With reasonable command over source and target languages and their idiom, an understanding of socio-cultural nuances, subtleties and syntactic peculiarities, when one strives for artful expression in the rendering, one can claim to be doing justice to the delicate art called 'translation'.

Ambika Ananth (b.1960) is a bi-lingual creative writer, poet, journalist and a translator, with published work, both in poetry and prose. Her major translation assignments had been co-translating BASAVANNA SAMAGRA VACHANAALU (from Kannada to Telugu) and the NECTAR OCEAN OF ANNAMCHARAYA (from Telugu to English).

R.V.S. Sundaram

In my literary career for the last 36 years, translation gave me an opportunity to understand cultural plurality and stylistic variations. Proficiency of highest order is needed in target language as well, if a translated work should be equally good as the original work. Among the genres, I find poetry the most difficult to attempt as it demands a specific stylistic expression and an appropriate poetic diction. Whenever I translate a creative work I feel that it is a refresher course for me. Each of my poetry translations has been a challenge for me especially when I translated them from Telugu to Kannada. I translated a classical poem, Kreedaabhiraamam and a folk epic, Kaatamaraaju Kathaa into prose, as I wanted to convey the meaning and motif of the poems and not the classic and folk styles.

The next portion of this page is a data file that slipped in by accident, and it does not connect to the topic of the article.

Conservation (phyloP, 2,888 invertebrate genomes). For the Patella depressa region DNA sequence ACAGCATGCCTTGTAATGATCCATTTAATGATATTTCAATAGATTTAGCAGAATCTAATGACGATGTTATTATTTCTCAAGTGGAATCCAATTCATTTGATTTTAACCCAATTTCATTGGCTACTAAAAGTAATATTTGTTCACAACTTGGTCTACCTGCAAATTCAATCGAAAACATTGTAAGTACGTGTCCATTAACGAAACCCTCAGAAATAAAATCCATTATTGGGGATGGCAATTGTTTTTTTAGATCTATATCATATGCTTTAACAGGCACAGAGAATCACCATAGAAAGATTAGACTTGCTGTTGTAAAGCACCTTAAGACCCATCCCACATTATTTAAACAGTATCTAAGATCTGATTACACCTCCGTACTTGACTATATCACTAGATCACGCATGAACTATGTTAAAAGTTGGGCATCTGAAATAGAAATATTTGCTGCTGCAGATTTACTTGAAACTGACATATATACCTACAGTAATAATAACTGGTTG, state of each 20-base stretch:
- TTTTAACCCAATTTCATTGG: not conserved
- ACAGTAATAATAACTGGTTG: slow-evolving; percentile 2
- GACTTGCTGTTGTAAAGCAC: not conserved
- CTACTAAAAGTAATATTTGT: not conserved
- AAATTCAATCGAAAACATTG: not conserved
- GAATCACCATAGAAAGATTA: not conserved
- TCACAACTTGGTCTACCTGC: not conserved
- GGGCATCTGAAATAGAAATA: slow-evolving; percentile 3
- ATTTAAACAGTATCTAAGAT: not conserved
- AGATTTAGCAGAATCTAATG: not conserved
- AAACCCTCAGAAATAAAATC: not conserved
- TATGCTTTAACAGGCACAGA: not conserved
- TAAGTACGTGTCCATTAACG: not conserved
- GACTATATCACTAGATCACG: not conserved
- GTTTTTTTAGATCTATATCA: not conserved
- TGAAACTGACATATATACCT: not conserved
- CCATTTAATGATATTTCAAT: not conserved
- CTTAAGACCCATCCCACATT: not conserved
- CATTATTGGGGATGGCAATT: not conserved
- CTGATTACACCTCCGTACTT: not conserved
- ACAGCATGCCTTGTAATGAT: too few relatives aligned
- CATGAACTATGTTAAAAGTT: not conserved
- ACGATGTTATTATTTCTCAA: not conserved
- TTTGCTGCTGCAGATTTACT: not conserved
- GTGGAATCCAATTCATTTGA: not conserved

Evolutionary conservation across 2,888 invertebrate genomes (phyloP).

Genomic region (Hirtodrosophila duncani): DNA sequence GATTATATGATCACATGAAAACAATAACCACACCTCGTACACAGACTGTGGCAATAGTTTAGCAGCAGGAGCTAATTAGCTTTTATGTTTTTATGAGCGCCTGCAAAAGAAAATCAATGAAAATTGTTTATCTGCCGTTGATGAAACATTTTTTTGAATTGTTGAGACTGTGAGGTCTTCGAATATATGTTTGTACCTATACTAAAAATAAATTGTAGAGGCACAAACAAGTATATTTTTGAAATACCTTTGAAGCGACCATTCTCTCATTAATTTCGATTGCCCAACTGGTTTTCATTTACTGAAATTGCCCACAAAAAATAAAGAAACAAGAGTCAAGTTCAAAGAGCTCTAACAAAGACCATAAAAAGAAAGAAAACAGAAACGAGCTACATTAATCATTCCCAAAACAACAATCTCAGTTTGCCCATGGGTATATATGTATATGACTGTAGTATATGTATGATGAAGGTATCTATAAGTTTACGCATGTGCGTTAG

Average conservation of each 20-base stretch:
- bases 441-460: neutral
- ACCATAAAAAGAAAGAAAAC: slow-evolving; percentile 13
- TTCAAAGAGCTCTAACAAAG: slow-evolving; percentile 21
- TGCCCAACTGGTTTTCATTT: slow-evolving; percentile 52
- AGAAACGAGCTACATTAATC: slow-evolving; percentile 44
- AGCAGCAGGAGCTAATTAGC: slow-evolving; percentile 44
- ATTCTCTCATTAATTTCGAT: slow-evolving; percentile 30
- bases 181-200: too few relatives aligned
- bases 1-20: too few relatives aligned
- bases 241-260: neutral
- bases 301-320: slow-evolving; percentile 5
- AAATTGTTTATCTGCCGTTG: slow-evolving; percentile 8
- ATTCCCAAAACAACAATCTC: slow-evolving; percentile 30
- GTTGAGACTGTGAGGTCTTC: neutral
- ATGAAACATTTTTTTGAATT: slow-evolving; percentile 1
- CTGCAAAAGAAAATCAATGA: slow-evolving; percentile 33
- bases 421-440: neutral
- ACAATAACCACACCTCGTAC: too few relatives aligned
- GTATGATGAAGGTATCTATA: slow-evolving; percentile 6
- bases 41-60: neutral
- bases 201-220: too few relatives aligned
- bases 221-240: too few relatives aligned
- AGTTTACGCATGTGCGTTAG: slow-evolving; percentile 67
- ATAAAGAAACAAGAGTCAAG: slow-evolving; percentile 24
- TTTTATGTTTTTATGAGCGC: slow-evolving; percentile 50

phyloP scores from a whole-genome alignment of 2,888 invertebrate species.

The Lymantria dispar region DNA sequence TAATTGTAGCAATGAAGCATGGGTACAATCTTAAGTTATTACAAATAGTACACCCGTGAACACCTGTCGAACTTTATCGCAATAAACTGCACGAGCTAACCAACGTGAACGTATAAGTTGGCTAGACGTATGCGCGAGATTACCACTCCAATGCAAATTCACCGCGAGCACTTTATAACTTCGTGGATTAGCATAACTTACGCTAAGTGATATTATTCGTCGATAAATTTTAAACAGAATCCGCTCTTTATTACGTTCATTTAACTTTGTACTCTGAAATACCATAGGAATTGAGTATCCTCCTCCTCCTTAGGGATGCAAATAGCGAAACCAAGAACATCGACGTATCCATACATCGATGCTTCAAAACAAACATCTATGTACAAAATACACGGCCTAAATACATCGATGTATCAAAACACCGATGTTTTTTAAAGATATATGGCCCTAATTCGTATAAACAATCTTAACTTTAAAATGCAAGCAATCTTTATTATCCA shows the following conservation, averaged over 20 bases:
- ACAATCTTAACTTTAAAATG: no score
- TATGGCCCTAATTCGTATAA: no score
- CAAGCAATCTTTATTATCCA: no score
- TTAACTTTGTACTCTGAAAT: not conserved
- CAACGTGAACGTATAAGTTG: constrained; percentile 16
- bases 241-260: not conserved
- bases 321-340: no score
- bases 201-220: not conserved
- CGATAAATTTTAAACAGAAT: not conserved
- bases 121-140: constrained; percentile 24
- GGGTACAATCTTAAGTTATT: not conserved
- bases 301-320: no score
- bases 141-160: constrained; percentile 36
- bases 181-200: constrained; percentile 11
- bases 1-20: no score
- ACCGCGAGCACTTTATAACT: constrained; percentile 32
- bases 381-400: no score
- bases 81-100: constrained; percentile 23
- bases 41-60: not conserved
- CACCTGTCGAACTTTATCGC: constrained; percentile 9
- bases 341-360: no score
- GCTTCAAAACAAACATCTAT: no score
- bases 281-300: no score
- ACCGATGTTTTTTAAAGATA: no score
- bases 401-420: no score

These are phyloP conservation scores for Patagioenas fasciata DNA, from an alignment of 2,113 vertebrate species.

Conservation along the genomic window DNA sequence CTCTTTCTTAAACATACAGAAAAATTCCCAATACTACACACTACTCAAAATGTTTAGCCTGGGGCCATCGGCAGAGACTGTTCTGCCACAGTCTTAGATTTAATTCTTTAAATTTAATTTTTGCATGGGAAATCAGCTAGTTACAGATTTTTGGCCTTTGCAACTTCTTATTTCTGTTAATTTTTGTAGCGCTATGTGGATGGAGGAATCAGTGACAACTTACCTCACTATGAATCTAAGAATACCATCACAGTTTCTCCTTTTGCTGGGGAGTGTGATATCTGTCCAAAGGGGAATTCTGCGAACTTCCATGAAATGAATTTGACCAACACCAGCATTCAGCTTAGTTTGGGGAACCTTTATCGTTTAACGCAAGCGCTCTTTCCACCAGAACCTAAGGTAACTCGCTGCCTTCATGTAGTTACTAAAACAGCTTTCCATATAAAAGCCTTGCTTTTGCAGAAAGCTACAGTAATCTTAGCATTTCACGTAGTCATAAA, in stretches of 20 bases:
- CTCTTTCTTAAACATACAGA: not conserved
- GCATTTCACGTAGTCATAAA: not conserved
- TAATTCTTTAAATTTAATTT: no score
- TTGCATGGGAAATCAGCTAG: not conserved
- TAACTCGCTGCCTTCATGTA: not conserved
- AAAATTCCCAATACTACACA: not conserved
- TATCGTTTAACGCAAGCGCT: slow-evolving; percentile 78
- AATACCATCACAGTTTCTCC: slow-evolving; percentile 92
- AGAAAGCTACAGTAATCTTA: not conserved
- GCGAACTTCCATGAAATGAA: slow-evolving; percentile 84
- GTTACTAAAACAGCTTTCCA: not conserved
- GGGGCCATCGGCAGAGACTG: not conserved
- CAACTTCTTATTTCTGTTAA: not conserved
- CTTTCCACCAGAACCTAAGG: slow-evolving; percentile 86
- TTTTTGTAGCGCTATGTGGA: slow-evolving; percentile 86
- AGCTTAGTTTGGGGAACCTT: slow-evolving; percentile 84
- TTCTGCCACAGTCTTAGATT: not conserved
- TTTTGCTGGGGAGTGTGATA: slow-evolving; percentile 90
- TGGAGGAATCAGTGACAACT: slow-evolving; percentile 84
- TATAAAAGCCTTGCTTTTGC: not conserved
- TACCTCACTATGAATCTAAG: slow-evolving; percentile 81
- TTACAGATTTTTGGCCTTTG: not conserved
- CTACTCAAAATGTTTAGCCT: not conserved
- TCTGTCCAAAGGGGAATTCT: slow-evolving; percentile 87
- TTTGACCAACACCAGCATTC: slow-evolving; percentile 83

I find it easy to translate works from Telugu to Kannada and vice-versa. As these languages are closely related genealogically and culturally, translation is comparatively easy between these two languages. If taken in the right perspective, translation is also a creative experience, sometimes more challenging and difficult than creating a work of art. It should be admitted that re-creation is sometimes more difficult than creating a work of art.

Professor R.V.S. Sundaram (b.1948) is a professor in Mysore University School of Languages. A poet and a creative he has translated from and to English, Kannada and Telugu.


Without translation, many countries would have become literary islands. All over the world the literature written in any language reached others though translation alone.

In a way a good translation is a rehabilitation of the original into the embraced. I enjoyed all through my life translating poetry, fiction and essays from Telugu to English and vice versa. I am poet in Telugu but I have constantly pursued the mission of translation.

Nikhileswar, (K.Yadav Reddy)(b1938) is a famous 'Digambara' poet, associated with the revolutionary movement in Telugu literature with sixteen books to his credit which include fiction and essays too.

Summing up

Each of the participants has come up with ideas and experiences and while thanking them all I look forward to receiving more opinions and more experiences. Here is an icebreaker too. The 'display' of the poem is an important aspect in that it could be used as an expressive device. Would it be necessary for the literary translator to retain this device in some way? Can a translator take liberties and superimpose his own scheme to put across the effect of the original?

The poet nowadays thinks of a particular page layout in terms of line spacing also besides 'centering' or 'justification'.



V. V. B. Rama Rao, Ph.D.
C-7 New Township BTPS Badarpur
New Delhi - 110 044